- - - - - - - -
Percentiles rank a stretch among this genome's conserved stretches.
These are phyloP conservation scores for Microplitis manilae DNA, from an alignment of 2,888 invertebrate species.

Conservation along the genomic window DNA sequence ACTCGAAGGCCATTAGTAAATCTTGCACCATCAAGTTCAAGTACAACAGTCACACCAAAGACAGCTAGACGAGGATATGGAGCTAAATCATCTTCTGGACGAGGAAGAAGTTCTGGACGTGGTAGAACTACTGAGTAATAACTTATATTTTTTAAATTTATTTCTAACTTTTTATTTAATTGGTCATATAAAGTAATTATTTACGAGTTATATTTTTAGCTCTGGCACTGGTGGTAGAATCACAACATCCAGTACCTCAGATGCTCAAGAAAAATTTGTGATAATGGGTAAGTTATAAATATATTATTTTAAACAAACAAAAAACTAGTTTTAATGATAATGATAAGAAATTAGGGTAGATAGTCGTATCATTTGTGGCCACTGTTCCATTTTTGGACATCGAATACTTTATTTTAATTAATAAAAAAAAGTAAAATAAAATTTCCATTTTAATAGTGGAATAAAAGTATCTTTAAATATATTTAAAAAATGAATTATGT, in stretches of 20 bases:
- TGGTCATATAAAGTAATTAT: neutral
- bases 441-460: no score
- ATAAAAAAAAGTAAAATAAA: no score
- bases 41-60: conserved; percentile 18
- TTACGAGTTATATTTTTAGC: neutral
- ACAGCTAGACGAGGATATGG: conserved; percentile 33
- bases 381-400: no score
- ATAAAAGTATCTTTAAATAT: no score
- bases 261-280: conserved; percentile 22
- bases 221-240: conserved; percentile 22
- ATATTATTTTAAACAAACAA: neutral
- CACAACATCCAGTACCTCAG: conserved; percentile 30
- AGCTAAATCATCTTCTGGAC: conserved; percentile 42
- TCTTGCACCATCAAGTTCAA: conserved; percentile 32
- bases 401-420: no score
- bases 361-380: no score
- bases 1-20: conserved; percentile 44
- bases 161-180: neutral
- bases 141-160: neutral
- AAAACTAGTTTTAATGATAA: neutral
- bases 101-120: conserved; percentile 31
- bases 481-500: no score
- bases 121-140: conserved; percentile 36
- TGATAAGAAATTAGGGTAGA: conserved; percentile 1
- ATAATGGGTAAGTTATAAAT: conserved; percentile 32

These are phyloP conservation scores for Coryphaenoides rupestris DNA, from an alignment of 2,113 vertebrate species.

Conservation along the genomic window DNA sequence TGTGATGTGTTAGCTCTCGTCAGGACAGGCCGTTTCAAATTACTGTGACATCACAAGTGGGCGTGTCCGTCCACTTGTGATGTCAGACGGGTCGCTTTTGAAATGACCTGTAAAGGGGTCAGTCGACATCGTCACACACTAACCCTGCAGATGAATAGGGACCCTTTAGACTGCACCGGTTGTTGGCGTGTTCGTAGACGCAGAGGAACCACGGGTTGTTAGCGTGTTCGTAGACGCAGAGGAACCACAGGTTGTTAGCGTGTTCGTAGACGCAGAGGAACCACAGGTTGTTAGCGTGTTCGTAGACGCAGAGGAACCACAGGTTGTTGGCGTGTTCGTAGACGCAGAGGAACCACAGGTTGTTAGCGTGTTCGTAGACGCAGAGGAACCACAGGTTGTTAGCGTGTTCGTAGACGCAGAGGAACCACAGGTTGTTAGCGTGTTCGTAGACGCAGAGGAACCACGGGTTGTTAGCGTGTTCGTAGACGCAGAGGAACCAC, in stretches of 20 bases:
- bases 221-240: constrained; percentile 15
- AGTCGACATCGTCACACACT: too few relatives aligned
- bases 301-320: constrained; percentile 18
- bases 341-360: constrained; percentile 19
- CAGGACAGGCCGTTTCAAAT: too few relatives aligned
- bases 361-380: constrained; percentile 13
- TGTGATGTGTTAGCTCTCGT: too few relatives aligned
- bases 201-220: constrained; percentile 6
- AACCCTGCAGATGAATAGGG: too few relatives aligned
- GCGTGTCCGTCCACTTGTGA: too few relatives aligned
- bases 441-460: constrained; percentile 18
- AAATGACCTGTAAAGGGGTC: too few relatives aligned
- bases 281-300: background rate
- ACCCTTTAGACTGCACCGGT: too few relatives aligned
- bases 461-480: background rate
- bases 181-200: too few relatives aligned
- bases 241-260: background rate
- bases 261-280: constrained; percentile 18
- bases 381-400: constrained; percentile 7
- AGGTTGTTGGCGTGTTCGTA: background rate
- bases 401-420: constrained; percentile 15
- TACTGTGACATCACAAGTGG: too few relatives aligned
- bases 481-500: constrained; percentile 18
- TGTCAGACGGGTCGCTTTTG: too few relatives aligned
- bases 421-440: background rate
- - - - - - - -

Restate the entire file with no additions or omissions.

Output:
Percentiles rank a stretch among this genome's conserved stretches.
These are phyloP conservation scores for Microplitis manilae DNA, from an alignment of 2,888 invertebrate species.

Conservation along the genomic window DNA sequence ACTCGAAGGCCATTAGTAAATCTTGCACCATCAAGTTCAAGTACAACAGTCACACCAAAGACAGCTAGACGAGGATATGGAGCTAAATCATCTTCTGGACGAGGAAGAAGTTCTGGACGTGGTAGAACTACTGAGTAATAACTTATATTTTTTAAATTTATTTCTAACTTTTTATTTAATTGGTCATATAAAGTAATTATTTACGAGTTATATTTTTAGCTCTGGCACTGGTGGTAGAATCACAACATCCAGTACCTCAGATGCTCAAGAAAAATTTGTGATAATGGGTAAGTTATAAATATATTATTTTAAACAAACAAAAAACTAGTTTTAATGATAATGATAAGAAATTAGGGTAGATAGTCGTATCATTTGTGGCCACTGTTCCATTTTTGGACATCGAATACTTTATTTTAATTAATAAAAAAAAGTAAAATAAAATTTCCATTTTAATAGTGGAATAAAAGTATCTTTAAATATATTTAAAAAATGAATTATGT, in stretches of 20 bases:
- TGGTCATATAAAGTAATTAT: neutral
- bases 441-460: no score
- ATAAAAAAAAGTAAAATAAA: no score
- bases 41-60: conserved; percentile 18
- TTACGAGTTATATTTTTAGC: neutral
- ACAGCTAGACGAGGATATGG: conserved; percentile 33
- bases 381-400: no score
- ATAAAAGTATCTTTAAATAT: no score
- bases 261-280: conserved; percentile 22
- bases 221-240: conserved; percentile 22
- ATATTATTTTAAACAAACAA: neutral
- CACAACATCCAGTACCTCAG: conserved; percentile 30
- AGCTAAATCATCTTCTGGAC: conserved; percentile 42
- TCTTGCACCATCAAGTTCAA: conserved; percentile 32
- bases 401-420: no score
- bases 361-380: no score
- bases 1-20: conserved; percentile 44
- bases 161-180: neutral
- bases 141-160: neutral
- AAAACTAGTTTTAATGATAA: neutral
- bases 101-120: conserved; percentile 31
- bases 481-500: no score
- bases 121-140: conserved; percentile 36
- TGATAAGAAATTAGGGTAGA: conserved; percentile 1
- ATAATGGGTAAGTTATAAAT: conserved; percentile 32

These are phyloP conservation scores for Coryphaenoides rupestris DNA, from an alignment of 2,113 vertebrate species.

Conservation along the genomic window DNA sequence TGTGATGTGTTAGCTCTCGTCAGGACAGGCCGTTTCAAATTACTGTGACATCACAAGTGGGCGTGTCCGTCCACTTGTGATGTCAGACGGGTCGCTTTTGAAATGACCTGTAAAGGGGTCAGTCGACATCGTCACACACTAACCCTGCAGATGAATAGGGACCCTTTAGACTGCACCGGTTGTTGGCGTGTTCGTAGACGCAGAGGAACCACGGGTTGTTAGCGTGTTCGTAGACGCAGAGGAACCACAGGTTGTTAGCGTGTTCGTAGACGCAGAGGAACCACAGGTTGTTAGCGTGTTCGTAGACGCAGAGGAACCACAGGTTGTTGGCGTGTTCGTAGACGCAGAGGAACCACAGGTTGTTAGCGTGTTCGTAGACGCAGAGGAACCACAGGTTGTTAGCGTGTTCGTAGACGCAGAGGAACCACAGGTTGTTAGCGTGTTCGTAGACGCAGAGGAACCACGGGTTGTTAGCGTGTTCGTAGACGCAGAGGAACCAC, in stretches of 20 bases:
- bases 221-240: constrained; percentile 15
- AGTCGACATCGTCACACACT: too few relatives aligned
- bases 301-320: constrained; percentile 18
- bases 341-360: constrained; percentile 19
- CAGGACAGGCCGTTTCAAAT: too few relatives aligned
- bases 361-380: constrained; percentile 13
- TGTGATGTGTTAGCTCTCGT: too few relatives aligned
- bases 201-220: constrained; percentile 6
- AACCCTGCAGATGAATAGGG: too few relatives aligned
- GCGTGTCCGTCCACTTGTGA: too few relatives aligned
- bases 441-460: constrained; percentile 18
- AAATGACCTGTAAAGGGGTC: too few relatives aligned
- bases 281-300: background rate
- ACCCTTTAGACTGCACCGGT: too few relatives aligned
- bases 461-480: background rate
- bases 181-200: too few relatives aligned
- bases 241-260: background rate
- bases 261-280: constrained; percentile 18
- bases 381-400: constrained; percentile 7
- AGGTTGTTGGCGTGTTCGTA: background rate
- bases 401-420: constrained; percentile 15
- TACTGTGACATCACAAGTGG: too few relatives aligned
- bases 481-500: constrained; percentile 18
- TGTCAGACGGGTCGCTTTTG: too few relatives aligned
- bases 421-440: background rate